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Ben Stokes set for return – but Joe Root needn’t fret about his place

by Wisden Staff 3 minute read

Ben Stokes is set to return to competitive cricket after a five-week injury lay-off, but only as a batsman for now.

Stokes will turn out for Durham in their T20 Blast match against Yorkshire on July 5. That gives him match practice before his expected international return, against India in the third T20I on July 8.

The all-rounder hasn’t been in action since late May when he tore his left hamstring before the second Test against Pakistan. He was left out of the limited-overs games against Scotland and Australia, and the start of the India series.

He, however, has been training with the England side, with the team monitoring his progress. Paul Farbrace, the stand-in coach, insisted Stokes would be a shoo-in for a place in the XI upon his return, even in an England set-up that has been in superlative form to sweep Australia 6-0 across formats.

Root might be the likeliest candidate to make way for Stokes in the T20I side

“Stokes is a three-in-one player,” said Farbrace. “He can bowl and he is the best fielder so you are going to bring him in as soon as he is available.”

While Alex Hales, despite his excellent form, seems most likely to have to make way for Stokes in the ODI side, Joe Root, the England Test captain, seems to be in the most vulnerable position in the T20I side.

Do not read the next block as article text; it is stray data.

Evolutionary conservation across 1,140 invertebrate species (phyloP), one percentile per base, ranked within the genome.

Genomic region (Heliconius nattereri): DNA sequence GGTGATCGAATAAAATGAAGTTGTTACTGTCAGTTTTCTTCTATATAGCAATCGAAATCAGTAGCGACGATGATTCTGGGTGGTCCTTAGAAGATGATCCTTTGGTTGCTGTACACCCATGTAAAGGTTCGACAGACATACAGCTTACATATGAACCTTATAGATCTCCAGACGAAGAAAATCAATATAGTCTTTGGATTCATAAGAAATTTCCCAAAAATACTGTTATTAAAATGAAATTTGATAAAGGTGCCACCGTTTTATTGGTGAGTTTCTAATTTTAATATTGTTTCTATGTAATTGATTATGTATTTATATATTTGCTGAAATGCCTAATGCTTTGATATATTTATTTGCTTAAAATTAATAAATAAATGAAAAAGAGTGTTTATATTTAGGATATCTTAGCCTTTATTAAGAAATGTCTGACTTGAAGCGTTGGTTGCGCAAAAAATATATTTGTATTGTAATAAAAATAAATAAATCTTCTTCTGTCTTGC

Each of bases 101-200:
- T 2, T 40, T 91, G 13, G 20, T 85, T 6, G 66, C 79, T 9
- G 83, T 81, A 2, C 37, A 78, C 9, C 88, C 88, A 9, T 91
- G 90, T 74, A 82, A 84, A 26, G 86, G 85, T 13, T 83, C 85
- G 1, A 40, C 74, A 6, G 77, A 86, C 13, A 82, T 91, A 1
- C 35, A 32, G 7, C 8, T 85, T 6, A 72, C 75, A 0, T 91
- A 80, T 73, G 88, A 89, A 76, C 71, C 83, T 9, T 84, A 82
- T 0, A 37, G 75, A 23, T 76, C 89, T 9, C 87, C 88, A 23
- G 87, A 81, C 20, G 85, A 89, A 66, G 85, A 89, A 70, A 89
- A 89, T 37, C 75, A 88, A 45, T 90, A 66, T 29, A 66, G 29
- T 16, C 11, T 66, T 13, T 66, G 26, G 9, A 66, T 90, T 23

In an attempt to manage his workload, Root had been rested from several T20Is in recent months. In fact, since the 2016 World T20 final, he has played only six games in the format. And despite his strike rate of 129.45, he isn’t particularly known for a power game in a line-up packed with it.

Root has been frequently rested in the T20I format

Farbrace, however, insisted that that batsman’s place in the side was “locked in 100 per cent”.

“You need your best batsman,” he said. “I can’t believe anybody else in our set-up would argue against that.”

Farbrace pointed to Root’s performance in the World T20 opener against West Indies, where he anchored the innings with a 36-ball 48 as an example of his invaluable “nous”.

“You do need people playing in different ways. The best players adapt and score runs, whether it is 20 overs or 50 overs or Test match cricket, and he is without doubt one of the finest players in the world. He could go anywhere from three to six. It is nice having that flexibility and that cool, calm head.”

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